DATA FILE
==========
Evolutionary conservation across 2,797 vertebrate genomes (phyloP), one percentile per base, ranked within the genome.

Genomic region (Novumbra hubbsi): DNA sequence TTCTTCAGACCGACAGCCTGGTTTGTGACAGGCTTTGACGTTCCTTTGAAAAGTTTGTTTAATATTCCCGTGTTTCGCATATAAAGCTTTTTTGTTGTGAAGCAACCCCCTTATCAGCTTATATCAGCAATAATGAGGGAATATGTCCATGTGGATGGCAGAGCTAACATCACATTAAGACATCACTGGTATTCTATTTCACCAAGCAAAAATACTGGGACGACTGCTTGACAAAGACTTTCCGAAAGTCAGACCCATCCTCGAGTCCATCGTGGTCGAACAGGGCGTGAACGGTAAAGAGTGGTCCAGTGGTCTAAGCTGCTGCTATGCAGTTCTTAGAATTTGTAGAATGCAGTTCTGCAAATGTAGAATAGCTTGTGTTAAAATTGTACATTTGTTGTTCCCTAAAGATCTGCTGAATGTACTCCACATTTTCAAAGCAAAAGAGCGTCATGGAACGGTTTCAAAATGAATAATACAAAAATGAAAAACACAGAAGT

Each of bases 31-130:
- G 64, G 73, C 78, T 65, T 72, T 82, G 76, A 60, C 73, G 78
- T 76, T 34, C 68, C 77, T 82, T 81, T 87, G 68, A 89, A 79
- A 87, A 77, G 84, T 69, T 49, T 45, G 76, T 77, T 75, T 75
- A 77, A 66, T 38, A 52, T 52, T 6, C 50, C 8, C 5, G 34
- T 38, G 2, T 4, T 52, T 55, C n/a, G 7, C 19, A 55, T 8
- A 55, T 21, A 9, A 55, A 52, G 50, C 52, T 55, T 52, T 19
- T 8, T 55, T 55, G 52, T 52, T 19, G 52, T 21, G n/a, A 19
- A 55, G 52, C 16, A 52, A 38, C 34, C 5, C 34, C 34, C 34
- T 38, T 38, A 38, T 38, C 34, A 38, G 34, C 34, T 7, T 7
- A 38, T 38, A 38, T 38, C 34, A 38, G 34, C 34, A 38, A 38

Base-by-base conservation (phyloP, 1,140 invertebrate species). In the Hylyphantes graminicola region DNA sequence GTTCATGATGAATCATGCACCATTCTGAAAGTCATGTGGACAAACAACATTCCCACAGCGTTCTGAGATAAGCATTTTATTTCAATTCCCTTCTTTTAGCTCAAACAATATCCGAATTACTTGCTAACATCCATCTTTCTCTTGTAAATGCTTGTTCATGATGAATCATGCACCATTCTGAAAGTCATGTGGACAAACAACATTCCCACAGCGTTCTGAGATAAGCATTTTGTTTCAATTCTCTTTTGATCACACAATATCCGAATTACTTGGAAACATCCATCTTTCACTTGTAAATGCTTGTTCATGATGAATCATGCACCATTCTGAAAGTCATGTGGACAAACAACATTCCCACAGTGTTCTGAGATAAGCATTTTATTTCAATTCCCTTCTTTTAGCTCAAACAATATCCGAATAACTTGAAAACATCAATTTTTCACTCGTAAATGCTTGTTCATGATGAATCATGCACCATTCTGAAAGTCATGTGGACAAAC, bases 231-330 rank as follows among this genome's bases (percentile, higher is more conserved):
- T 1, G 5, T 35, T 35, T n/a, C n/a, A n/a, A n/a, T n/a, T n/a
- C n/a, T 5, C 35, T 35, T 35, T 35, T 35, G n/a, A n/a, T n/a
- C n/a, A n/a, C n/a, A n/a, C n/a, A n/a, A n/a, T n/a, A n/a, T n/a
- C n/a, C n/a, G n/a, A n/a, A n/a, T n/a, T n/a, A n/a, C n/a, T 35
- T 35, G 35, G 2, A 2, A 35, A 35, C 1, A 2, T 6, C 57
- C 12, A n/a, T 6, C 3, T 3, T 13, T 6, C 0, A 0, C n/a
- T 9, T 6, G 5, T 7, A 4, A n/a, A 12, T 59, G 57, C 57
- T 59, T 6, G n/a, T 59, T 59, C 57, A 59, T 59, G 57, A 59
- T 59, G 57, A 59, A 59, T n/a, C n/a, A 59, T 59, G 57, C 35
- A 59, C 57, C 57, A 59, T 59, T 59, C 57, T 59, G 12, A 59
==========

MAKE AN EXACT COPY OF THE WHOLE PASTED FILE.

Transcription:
Evolutionary conservation across 2,797 vertebrate genomes (phyloP), one percentile per base, ranked within the genome.

Genomic region (Novumbra hubbsi): DNA sequence TTCTTCAGACCGACAGCCTGGTTTGTGACAGGCTTTGACGTTCCTTTGAAAAGTTTGTTTAATATTCCCGTGTTTCGCATATAAAGCTTTTTTGTTGTGAAGCAACCCCCTTATCAGCTTATATCAGCAATAATGAGGGAATATGTCCATGTGGATGGCAGAGCTAACATCACATTAAGACATCACTGGTATTCTATTTCACCAAGCAAAAATACTGGGACGACTGCTTGACAAAGACTTTCCGAAAGTCAGACCCATCCTCGAGTCCATCGTGGTCGAACAGGGCGTGAACGGTAAAGAGTGGTCCAGTGGTCTAAGCTGCTGCTATGCAGTTCTTAGAATTTGTAGAATGCAGTTCTGCAAATGTAGAATAGCTTGTGTTAAAATTGTACATTTGTTGTTCCCTAAAGATCTGCTGAATGTACTCCACATTTTCAAAGCAAAAGAGCGTCATGGAACGGTTTCAAAATGAATAATACAAAAATGAAAAACACAGAAGT

Each of bases 31-130:
- G 64, G 73, C 78, T 65, T 72, T 82, G 76, A 60, C 73, G 78
- T 76, T 34, C 68, C 77, T 82, T 81, T 87, G 68, A 89, A 79
- A 87, A 77, G 84, T 69, T 49, T 45, G 76, T 77, T 75, T 75
- A 77, A 66, T 38, A 52, T 52, T 6, C 50, C 8, C 5, G 34
- T 38, G 2, T 4, T 52, T 55, C n/a, G 7, C 19, A 55, T 8
- A 55, T 21, A 9, A 55, A 52, G 50, C 52, T 55, T 52, T 19
- T 8, T 55, T 55, G 52, T 52, T 19, G 52, T 21, G n/a, A 19
- A 55, G 52, C 16, A 52, A 38, C 34, C 5, C 34, C 34, C 34
- T 38, T 38, A 38, T 38, C 34, A 38, G 34, C 34, T 7, T 7
- A 38, T 38, A 38, T 38, C 34, A 38, G 34, C 34, A 38, A 38

Base-by-base conservation (phyloP, 1,140 invertebrate species). In the Hylyphantes graminicola region DNA sequence GTTCATGATGAATCATGCACCATTCTGAAAGTCATGTGGACAAACAACATTCCCACAGCGTTCTGAGATAAGCATTTTATTTCAATTCCCTTCTTTTAGCTCAAACAATATCCGAATTACTTGCTAACATCCATCTTTCTCTTGTAAATGCTTGTTCATGATGAATCATGCACCATTCTGAAAGTCATGTGGACAAACAACATTCCCACAGCGTTCTGAGATAAGCATTTTGTTTCAATTCTCTTTTGATCACACAATATCCGAATTACTTGGAAACATCCATCTTTCACTTGTAAATGCTTGTTCATGATGAATCATGCACCATTCTGAAAGTCATGTGGACAAACAACATTCCCACAGTGTTCTGAGATAAGCATTTTATTTCAATTCCCTTCTTTTAGCTCAAACAATATCCGAATAACTTGAAAACATCAATTTTTCACTCGTAAATGCTTGTTCATGATGAATCATGCACCATTCTGAAAGTCATGTGGACAAAC, bases 231-330 rank as follows among this genome's bases (percentile, higher is more conserved):
- T 1, G 5, T 35, T 35, T n/a, C n/a, A n/a, A n/a, T n/a, T n/a
- C n/a, T 5, C 35, T 35, T 35, T 35, T 35, G n/a, A n/a, T n/a
- C n/a, A n/a, C n/a, A n/a, C n/a, A n/a, A n/a, T n/a, A n/a, T n/a
- C n/a, C n/a, G n/a, A n/a, A n/a, T n/a, T n/a, A n/a, C n/a, T 35
- T 35, G 35, G 2, A 2, A 35, A 35, C 1, A 2, T 6, C 57
- C 12, A n/a, T 6, C 3, T 3, T 13, T 6, C 0, A 0, C n/a
- T 9, T 6, G 5, T 7, A 4, A n/a, A 12, T 59, G 57, C 57
- T 59, T 6, G n/a, T 59, T 59, C 57, A 59, T 59, G 57, A 59
- T 59, G 57, A 59, A 59, T n/a, C n/a, A 59, T 59, G 57, C 35
- A 59, C 57, C 57, A 59, T 59, T 59, C 57, T 59, G 12, A 59